• posting an article in an online magazine about how reviewers are out to trash your book, or
• an article on how to avoid bad book reviewers (this happened to me several years ago when I started reviewing books on my blog).
Whatever the case may be, as a blogger, the action of these authors is making me reconsider my stance on reviewing, especially reviewing those that have been provided from the author.

2014-Blogger-blackoutThere was quite a bit of discussion throughout the blogging community on how we (the universal we) wanted to handle the situation. Were we going to quit blogging completely and lock blogs down? Would we limit reviews to authors who were well-established (although that in and of itself isn’t a guarantee of good behavior)? Or was there an alternative option? Ultimately, a review blackout was proposed and accepted by many bloggers and while we continued to discuss bookish things, no new book reviews would be published during an identified period. Some bloggers opted for a week-long blackout, others for longer. Katiebabs has a good discussion of the #BloggerBlackout HERE. Personally, I haven’t posted anything to my blog since Oct 22, although I have plenty of reviews that need to be published.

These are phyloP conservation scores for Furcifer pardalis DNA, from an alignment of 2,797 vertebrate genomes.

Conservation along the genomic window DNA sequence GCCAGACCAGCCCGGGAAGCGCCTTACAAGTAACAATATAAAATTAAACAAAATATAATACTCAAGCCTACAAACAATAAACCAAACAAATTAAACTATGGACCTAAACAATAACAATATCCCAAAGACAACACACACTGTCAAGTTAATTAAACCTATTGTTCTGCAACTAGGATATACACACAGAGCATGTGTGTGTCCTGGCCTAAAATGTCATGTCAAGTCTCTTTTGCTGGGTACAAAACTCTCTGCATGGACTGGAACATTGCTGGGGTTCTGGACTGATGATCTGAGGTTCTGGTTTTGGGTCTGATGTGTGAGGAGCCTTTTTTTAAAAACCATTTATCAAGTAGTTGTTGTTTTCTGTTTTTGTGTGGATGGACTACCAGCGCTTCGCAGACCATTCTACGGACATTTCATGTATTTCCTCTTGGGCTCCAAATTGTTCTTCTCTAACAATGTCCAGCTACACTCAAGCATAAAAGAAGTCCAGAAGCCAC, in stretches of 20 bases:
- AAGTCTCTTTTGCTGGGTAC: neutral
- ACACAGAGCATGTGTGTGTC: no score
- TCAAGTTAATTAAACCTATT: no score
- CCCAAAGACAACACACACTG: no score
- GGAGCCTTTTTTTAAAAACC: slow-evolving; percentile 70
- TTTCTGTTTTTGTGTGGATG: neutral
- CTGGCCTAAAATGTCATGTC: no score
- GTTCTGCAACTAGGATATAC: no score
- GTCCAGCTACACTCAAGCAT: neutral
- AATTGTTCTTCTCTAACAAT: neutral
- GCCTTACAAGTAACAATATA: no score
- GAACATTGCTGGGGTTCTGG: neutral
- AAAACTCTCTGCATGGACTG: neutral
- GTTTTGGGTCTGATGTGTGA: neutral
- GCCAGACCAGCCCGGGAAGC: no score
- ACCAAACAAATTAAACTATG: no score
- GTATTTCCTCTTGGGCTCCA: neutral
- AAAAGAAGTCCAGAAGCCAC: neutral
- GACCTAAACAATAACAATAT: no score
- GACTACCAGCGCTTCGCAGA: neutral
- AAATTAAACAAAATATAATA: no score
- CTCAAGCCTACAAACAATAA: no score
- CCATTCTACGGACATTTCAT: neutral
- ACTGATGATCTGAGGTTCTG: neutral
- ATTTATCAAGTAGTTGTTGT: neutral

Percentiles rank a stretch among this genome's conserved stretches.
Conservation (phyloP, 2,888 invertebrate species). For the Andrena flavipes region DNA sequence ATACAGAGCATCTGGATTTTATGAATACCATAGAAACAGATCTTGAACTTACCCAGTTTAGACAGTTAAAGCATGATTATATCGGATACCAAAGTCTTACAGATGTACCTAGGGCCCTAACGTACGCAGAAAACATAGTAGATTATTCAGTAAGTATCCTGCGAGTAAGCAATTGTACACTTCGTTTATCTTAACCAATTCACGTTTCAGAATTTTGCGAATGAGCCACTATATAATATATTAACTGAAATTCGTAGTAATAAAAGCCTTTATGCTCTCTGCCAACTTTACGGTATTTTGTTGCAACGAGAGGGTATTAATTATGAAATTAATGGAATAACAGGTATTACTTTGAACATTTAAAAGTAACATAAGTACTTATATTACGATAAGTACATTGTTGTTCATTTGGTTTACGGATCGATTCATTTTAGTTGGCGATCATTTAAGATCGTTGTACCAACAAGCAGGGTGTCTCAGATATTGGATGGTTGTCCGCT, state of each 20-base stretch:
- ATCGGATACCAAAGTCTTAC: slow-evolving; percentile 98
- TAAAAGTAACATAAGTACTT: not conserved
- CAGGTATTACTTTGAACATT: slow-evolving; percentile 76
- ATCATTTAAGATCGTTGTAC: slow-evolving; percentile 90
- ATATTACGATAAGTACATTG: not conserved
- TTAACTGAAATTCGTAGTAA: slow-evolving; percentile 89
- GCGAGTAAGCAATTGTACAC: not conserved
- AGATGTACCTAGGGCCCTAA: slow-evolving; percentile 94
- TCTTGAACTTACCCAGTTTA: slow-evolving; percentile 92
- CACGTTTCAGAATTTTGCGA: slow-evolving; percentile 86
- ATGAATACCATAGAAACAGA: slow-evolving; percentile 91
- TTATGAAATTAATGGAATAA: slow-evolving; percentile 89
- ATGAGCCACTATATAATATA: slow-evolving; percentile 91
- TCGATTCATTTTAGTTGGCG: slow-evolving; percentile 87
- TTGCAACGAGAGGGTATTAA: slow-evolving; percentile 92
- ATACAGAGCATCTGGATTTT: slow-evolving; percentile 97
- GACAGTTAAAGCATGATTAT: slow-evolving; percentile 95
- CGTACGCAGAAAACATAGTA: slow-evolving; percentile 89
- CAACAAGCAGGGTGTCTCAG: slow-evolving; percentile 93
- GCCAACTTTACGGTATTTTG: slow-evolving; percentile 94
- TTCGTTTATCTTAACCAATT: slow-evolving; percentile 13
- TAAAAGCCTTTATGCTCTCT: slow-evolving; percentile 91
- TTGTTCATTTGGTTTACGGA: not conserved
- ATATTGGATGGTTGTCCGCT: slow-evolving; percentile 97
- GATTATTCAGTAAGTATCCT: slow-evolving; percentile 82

I’m not saying that I am going to quit blogging, not by a long shot, but I am going to be much more circumspect in accepting books for review and the policies that I will be applying when I screen books for review. This whole incident has also made me consider what precautionary measures, if any, I should take in order to protect myself. Recently, a blogger mentioned at a panel that she has contingency plans in place for her children should she be threatened by an author. For myself and others, our livelihoods could be affected, should be author, or fan decide to take action against a negative review. I’ve heard reports of workplaces being contacted by authors in an attempt to gain information about reviewers, for what purpose I don’t know (and do I really want to?) Ultimately, risking my career isn’t worth it for a hobby and that is just what blogging is to me, it is a hobby. One that I enjoy and want to continue (and will do so as long as I am able), but is it worth the risk?